GETTING COPIES OF RECONCILIATIONS AND SUPPORTING DOCUMENTS – Your auditors will want to get copies of your reconciliations and the supporting documents that you have created during the year. In order to know the quality of your reconciliations they need to actually look at them! Many of your reconciliations are also the starting point for the auditor’s year end validation work.

With RecWizard Enterprise and RecWizard On Demand you can easily locate any reconciliations and supporting documents with a few mouse clicks. Just print the selected reconciliations and documents and make a folder titled “Auditor Copies”. That’s it. No hunting through file drawers and binders.

With RecWizard Professional you won’t be able to retrieve your supporting documents, but you can certainly quickly locate your reconciliations for any period and print them.

AUDITORS’ REVIEW CAN BE EXTENSIVE, YET CONTROLLED – yet another way to let your auditors test your controls and review reconciliations is to not make copies at all. Simply give your auditor a unique user name and password and let them sign on and review as they determine appropriate. (Separate user roles are available in RecWizard On Demand and RecWizard Enterprise). The auditors can print any reconciliations they feel are important and not require additional assistance by any of your staff. Of course, you would set a time limit for them to do their work and simply inactivate their user name when the deadline comes. If the auditor deems it necessary to perform additional reviews you would cooperate as appropriate.

At least with this level of control you can make sure your auditors are being focused and efficient – not just creating documents for document’s sake. 

OVERALL AUDIT PREPARATION – as with any large project, you should plan ahead to avoid the disruption of “immediate need rush projects”. Whether you are using RecWizard, preparing manual reconciliations or using some other form of automated reconciliation tool, make sure your auditors identify what they want to review – then get it ready ahead of time. The audit effort is disruptive enough and you don’t need the additional distraction of finding reports and documents and then making copies. Plan ahead. Be prepared.

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Tip Four - Policies are there for a purpose - where are yours?

There are two questions you ask yourself when you reconcile an account.

The first question is – What makes up the balance in this account? This is what I call the “quantitative question”. You first have to determine what the amount is that is in the account and where it came from.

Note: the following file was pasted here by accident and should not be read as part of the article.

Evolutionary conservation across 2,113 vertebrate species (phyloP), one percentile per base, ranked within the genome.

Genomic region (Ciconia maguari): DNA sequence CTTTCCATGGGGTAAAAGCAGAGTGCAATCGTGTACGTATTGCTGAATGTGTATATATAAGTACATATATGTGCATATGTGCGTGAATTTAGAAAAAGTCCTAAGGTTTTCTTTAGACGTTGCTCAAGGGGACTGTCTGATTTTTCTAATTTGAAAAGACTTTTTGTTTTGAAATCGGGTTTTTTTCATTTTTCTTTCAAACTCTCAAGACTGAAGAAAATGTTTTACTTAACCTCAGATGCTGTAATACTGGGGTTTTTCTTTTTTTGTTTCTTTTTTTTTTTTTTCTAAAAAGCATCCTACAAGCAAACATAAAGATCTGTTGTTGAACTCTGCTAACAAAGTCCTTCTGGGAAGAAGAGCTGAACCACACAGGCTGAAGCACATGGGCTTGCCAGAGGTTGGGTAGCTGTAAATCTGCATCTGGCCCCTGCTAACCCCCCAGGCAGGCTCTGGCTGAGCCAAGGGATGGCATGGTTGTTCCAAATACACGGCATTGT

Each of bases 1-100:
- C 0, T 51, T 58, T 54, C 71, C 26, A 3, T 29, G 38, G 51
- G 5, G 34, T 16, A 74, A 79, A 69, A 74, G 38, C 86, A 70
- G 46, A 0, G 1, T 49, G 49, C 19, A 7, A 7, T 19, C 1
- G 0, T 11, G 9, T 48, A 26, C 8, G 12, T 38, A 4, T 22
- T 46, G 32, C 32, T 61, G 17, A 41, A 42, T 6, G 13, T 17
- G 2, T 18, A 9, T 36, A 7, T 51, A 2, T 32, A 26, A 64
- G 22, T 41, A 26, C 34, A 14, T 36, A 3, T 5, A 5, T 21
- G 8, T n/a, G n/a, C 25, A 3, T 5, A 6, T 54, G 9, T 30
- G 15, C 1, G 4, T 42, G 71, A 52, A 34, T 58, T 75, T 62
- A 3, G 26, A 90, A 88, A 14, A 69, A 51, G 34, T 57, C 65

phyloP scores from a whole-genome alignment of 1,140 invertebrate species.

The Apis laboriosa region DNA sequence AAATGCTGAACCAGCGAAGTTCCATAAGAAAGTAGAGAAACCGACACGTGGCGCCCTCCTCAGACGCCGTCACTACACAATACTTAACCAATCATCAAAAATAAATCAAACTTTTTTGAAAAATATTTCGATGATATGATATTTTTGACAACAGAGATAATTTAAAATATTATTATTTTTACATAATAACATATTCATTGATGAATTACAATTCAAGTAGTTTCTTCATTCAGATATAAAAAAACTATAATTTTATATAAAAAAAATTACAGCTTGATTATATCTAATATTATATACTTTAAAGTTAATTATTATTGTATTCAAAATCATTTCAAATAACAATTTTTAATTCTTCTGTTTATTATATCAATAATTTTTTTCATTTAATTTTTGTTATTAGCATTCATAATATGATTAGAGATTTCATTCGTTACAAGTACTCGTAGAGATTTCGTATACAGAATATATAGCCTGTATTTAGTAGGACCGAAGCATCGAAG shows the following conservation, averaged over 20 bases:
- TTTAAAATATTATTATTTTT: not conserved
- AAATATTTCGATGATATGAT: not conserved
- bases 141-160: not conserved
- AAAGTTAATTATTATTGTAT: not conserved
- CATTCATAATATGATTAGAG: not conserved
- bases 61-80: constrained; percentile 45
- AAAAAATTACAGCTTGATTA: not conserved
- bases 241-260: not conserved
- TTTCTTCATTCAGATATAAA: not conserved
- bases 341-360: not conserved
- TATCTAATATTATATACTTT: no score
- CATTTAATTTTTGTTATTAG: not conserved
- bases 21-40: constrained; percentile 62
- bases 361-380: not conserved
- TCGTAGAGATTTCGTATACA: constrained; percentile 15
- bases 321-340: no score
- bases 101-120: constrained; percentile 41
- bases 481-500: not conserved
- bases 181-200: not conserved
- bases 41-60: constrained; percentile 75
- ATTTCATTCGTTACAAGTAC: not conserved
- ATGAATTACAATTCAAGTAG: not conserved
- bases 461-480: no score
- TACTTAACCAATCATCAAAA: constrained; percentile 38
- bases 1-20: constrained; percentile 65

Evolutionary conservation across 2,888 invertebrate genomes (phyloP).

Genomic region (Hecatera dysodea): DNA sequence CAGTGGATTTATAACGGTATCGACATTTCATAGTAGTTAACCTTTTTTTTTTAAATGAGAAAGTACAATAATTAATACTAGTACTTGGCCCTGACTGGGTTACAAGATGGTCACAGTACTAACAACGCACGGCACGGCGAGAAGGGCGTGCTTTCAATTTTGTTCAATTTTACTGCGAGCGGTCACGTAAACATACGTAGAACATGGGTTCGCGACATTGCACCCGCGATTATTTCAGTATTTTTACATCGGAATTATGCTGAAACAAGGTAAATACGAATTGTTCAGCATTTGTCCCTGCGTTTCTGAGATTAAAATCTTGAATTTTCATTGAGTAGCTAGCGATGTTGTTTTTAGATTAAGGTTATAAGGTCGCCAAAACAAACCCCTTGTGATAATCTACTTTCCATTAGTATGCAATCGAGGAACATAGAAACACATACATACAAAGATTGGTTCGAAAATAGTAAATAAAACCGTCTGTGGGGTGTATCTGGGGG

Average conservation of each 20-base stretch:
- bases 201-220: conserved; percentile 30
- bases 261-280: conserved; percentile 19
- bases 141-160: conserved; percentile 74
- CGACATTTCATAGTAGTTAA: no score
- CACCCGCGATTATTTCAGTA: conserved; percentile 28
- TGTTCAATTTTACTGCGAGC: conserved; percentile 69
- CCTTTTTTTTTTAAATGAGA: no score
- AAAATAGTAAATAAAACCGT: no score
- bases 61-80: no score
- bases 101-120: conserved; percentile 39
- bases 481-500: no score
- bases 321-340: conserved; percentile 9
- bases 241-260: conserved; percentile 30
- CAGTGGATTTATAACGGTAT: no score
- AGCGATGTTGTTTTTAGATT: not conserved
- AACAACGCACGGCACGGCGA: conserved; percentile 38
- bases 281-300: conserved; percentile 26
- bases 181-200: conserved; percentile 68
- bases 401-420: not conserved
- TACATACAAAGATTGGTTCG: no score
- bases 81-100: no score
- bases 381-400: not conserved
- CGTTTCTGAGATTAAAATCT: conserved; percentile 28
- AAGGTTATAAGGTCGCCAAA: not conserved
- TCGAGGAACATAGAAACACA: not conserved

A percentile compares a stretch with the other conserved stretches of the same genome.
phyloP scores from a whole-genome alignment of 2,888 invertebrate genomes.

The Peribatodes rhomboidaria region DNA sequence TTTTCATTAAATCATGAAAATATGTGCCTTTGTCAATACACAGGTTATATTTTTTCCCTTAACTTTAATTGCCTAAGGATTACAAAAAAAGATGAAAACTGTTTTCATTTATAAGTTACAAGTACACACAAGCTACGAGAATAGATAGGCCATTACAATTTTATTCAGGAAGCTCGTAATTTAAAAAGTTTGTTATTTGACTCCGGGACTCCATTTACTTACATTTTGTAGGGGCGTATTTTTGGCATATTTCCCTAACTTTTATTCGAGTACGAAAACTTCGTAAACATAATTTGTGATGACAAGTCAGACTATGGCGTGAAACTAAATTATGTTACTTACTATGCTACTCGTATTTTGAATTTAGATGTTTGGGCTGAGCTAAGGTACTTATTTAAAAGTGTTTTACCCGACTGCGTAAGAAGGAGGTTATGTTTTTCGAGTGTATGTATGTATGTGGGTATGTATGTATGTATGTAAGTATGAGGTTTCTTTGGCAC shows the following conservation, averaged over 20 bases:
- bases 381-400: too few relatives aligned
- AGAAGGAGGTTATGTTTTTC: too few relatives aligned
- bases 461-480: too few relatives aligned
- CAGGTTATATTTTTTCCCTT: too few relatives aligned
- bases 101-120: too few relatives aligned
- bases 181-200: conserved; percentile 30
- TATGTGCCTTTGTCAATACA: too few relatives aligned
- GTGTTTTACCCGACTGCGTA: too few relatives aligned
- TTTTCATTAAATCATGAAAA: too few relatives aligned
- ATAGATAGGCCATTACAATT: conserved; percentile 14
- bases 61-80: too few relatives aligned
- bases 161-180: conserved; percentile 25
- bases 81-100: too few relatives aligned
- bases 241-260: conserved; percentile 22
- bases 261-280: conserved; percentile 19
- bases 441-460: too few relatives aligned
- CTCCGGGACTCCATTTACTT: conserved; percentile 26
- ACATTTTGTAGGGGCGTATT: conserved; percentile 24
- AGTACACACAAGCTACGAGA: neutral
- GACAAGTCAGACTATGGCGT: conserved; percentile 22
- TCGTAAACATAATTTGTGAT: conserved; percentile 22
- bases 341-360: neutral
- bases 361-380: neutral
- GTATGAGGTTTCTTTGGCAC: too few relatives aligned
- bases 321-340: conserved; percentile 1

The second question is – Are these amounts appropriate? This is what I call the “qualitative question”. In order to perform this most crucial portion of the reconciliation process you must first know what your company’s accounting policies are. After all, how do you know if the amount is appropriate if you don’t know your company’s “rules”?

This second question – the qualitative question – relates specifically to this month’s tip.

To understand why the accounting policies are important, let’s first look at the auditor’s opinion that accompanies the financial statements. The key phrase that we find is: “In our opinion, the financial statements referred to above present fairly… the financial position… and the results of operations… in conformity with generally accepted accounting principles”.

Generally accepted accounting principles require that you adhere to your company policies and that you disclose those policies as part of your financial statements. Usually the first note in the Note to Financial Statements is the Summary of Significant Accounting Policies. This note explains how the company accounts for various items in its financial statements. Some of the items addressed by this footnote are:

  • Principles of Consolidation

  • Cash and Cash Equivalents

  • Revenue Recognition

  • Income Taxes

  • Depreciation and Amortization of Property, Plant and Equipment

  • Inventories

  • Pension Plans

Each company will determine which key policies should be disclosed as part of this footnote.

In addition to these policies that are a key element of your financial statements, your company will have many other policies related to the way it does business and conducts itself with customers, vendors, employees, investors and owners and its community. As part of your reconciliation process, you should make sure you adhere to these policies. If you find variances or exceptions to the way transactions are handled or procedures are followed, it is your responsibility as an accounting professional to bring these items to the attention of appropriate management personnel.

I can’t stress enough the importance of knowing what your accounting policies are when you are completing your reconciliations. If you don’t know your policies, then how can you possibly know that your accounting activity is in compliance with your polices?

Depending on the size of your company and its inclination to electronic storage, here are some of the places you might find your policies.